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Defining Ukraine

text and photos by Michael J.L. La Civita

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In a grand, neo-classical gallery in Moscow’s Kremlin, I stood gaping at be-jeweled icons, chalices, crosses and other liturgical objects. “All of these were ours,” murmured Sophia, our Ukrainian-American guide. “Ukrainians created them – Russians stole them.”

Like many sons and daughters of immigrants, Sophia is devoted to her roots – and biased. Her remark denied Russia as a legitimate creator and keeper of the spiritual works of art that hung in the Kremlin’s Armory.

Throughout my January trip to Poland, Ukraine and Russia, I encountered many human beings whose pride shaded truth; whose opinions sharply divided brother from brother. Unlike many western tourists to these countries, I was aware that a fine line separated fact from myth. My Ukrainian encounters bolstered my belief that history, more than any other discipline, reflects the opinions and personalities of those who create it.

Ukraine is a fascinating country that, like the United States, is in a period of process – the process of definition. Like Italy, Ukraine is a geographical expression – literally, hinterland. This territory was the hinterland of the Scandinavian, Slav, Byzantine, Mongol, Polish, German and Russian empires. Unlike her powerful sister Russia, which yearns to rediscover a past that may or may not have existed, Ukraine aspires for a sense of self – a culture and people independent of Russia and the West.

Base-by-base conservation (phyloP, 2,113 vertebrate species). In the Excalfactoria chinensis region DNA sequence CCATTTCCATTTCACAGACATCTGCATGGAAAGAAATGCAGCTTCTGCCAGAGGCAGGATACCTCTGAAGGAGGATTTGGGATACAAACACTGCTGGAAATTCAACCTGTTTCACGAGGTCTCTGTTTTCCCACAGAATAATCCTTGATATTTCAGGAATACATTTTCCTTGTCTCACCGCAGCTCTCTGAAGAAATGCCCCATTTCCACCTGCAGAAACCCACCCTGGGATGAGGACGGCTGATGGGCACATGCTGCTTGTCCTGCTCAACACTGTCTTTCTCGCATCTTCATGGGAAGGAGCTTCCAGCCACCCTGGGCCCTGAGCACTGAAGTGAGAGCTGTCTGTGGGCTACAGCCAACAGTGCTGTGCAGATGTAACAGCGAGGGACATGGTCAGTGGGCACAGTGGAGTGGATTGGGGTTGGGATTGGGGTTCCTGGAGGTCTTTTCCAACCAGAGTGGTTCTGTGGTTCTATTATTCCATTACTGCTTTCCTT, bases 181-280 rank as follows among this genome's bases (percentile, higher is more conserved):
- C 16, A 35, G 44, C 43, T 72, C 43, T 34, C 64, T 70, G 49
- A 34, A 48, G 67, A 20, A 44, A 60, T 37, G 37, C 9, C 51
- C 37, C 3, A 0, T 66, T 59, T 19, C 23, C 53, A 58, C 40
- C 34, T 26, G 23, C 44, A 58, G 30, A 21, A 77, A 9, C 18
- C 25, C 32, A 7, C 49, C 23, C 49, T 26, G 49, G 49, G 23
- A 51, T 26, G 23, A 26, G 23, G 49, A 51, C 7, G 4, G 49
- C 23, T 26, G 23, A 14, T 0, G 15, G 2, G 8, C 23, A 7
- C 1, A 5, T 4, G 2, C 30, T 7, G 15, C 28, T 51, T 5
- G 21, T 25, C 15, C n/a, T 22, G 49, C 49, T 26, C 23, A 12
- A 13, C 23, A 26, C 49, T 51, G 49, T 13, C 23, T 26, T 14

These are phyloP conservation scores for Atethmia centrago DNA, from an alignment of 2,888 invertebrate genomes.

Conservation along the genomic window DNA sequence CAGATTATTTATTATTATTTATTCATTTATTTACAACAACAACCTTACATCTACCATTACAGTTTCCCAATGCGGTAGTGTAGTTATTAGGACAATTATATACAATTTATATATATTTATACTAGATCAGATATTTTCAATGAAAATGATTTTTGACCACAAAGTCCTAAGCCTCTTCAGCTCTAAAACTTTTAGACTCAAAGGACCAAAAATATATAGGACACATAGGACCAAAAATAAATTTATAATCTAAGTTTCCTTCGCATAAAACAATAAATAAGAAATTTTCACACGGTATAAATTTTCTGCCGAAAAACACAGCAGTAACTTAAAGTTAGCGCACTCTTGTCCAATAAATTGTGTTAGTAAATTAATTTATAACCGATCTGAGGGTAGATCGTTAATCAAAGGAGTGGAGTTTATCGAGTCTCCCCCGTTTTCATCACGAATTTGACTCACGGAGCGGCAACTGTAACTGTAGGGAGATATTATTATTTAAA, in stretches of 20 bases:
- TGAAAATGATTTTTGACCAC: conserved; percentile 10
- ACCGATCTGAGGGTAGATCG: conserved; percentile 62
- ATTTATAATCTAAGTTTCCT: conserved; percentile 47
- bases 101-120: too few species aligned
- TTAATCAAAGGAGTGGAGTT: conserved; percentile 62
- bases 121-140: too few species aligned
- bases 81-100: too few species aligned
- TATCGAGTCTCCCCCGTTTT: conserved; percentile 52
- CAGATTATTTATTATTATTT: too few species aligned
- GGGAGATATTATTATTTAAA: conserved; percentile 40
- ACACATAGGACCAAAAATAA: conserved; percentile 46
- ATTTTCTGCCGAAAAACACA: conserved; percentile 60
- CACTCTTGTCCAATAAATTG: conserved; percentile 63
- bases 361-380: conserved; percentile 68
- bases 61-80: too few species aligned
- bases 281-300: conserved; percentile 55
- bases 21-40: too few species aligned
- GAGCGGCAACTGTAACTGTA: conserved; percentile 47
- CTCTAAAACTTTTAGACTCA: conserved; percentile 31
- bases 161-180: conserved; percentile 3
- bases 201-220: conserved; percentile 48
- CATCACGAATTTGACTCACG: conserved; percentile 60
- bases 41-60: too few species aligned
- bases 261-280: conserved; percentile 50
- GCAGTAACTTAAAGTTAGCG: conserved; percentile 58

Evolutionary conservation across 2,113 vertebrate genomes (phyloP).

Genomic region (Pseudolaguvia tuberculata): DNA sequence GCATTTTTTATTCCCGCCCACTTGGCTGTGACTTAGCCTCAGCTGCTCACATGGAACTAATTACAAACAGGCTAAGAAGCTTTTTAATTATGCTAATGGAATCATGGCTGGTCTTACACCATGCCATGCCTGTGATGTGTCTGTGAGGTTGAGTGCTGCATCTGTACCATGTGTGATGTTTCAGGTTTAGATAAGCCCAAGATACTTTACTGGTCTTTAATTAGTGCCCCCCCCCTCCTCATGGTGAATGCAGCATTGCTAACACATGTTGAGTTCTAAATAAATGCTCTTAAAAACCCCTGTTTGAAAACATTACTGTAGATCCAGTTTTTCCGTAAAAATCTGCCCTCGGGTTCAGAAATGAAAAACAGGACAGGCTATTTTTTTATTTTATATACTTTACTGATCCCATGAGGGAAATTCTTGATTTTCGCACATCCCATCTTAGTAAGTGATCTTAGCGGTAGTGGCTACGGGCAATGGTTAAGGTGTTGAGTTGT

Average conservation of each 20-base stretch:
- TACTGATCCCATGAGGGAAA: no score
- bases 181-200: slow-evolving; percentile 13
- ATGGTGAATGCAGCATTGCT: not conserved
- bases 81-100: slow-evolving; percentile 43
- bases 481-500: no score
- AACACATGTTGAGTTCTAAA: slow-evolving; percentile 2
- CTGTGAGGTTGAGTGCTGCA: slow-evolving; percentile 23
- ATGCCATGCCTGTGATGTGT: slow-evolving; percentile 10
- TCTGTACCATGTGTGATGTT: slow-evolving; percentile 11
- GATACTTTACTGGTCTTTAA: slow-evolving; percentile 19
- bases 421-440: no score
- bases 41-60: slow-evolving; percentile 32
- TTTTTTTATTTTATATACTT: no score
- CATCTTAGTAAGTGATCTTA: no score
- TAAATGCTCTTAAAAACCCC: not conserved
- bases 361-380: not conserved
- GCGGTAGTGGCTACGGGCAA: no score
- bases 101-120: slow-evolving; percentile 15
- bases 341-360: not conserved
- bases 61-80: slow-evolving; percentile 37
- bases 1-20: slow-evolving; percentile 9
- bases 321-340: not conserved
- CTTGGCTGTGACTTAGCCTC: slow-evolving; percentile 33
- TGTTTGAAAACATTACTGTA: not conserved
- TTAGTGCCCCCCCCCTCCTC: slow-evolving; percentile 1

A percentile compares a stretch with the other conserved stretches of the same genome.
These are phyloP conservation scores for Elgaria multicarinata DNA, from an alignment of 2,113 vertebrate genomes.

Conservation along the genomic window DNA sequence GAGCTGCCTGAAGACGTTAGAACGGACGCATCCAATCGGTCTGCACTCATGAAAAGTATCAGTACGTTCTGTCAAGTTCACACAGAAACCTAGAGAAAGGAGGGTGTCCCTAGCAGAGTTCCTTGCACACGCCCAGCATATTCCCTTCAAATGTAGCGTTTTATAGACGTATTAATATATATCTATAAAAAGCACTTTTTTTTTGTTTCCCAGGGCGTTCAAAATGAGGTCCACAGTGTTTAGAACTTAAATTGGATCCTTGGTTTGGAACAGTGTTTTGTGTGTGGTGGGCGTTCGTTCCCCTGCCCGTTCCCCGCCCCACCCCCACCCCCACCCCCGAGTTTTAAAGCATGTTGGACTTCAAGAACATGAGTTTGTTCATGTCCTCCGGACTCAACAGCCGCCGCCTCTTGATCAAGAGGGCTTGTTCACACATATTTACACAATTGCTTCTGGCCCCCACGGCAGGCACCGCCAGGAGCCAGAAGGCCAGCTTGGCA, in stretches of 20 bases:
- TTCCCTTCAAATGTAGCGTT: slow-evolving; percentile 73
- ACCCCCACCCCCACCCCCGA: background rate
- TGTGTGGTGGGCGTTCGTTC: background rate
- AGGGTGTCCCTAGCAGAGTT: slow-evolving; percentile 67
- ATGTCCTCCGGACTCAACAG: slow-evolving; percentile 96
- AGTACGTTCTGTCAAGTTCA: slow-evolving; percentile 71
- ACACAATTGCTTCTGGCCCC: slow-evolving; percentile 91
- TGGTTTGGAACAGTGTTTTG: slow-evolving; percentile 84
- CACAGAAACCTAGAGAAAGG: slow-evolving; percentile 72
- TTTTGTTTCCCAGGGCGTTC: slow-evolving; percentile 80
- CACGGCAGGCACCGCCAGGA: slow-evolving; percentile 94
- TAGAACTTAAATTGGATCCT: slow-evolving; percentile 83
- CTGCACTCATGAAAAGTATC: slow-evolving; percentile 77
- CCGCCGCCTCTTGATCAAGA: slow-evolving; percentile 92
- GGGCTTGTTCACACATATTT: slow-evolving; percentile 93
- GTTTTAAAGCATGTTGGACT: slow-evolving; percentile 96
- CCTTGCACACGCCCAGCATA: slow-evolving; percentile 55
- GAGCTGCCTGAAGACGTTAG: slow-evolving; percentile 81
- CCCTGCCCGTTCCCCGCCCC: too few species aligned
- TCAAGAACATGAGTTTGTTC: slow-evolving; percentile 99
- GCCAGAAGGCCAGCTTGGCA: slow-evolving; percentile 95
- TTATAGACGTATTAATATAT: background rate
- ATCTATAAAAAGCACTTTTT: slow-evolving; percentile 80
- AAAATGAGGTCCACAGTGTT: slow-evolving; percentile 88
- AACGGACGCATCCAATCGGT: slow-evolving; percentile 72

The heart of these Ukrainian aspirations is Lviv, a city of 800,000 people in western Ukraine. Since its founding in 1256, Lviv has been called: Lvov (Russian), when the Soviets absorbed it in 1946; Lwow, when this city was a part of Poland; and Lemberg (German), when the city was a jewel of the Austro-Hungarian empire.

The center of Lviv is dominated, not by a medieval fortress with castle and cathedral, but a large tree-lined square anchored by an opera house. Lviv’s cobblestone streets are lined with excellent examples of Renaissance, Baroque, neoclassical and Art Nouveau architecture, and its squares are governed by 19th century statues.

However these signs of sophisticated affluence are deceiving. Scaffolds flank the facades of many buildings – to protect pedestrians from falling debris. Most of the city’s architectural monuments are in dire need of repair. And once a visitor passes through the thresholds, he enters a destitute world – the legacy of Lviv’s communist past.

On a mild day in mid-January, I went from one store to another, eager to mingle with the locals (my clothes gave me away instantly), searching in vain for a traditional hand-embroidered linen towel. Instead I found empty shelves, filthy walls and dim lights. Outside old women peddled dried mushrooms, fried dough and even used domestic items not available in the stores.

Altogether it was most depressing – the exuberant architecture that surrounded us oppressed us. Lviv’s prosperity was peeling away, exposing the failures of the Marxist ideal.

It was with relief that we left Lviv one afternoon for the village of Hrushiv, the site of a purported Marian apparition. At first I declined, but a drive in the country and an opportunity to meet “real” people seemed promising. So I went.

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Tags: Ukraine Cultural Identity Art Architecture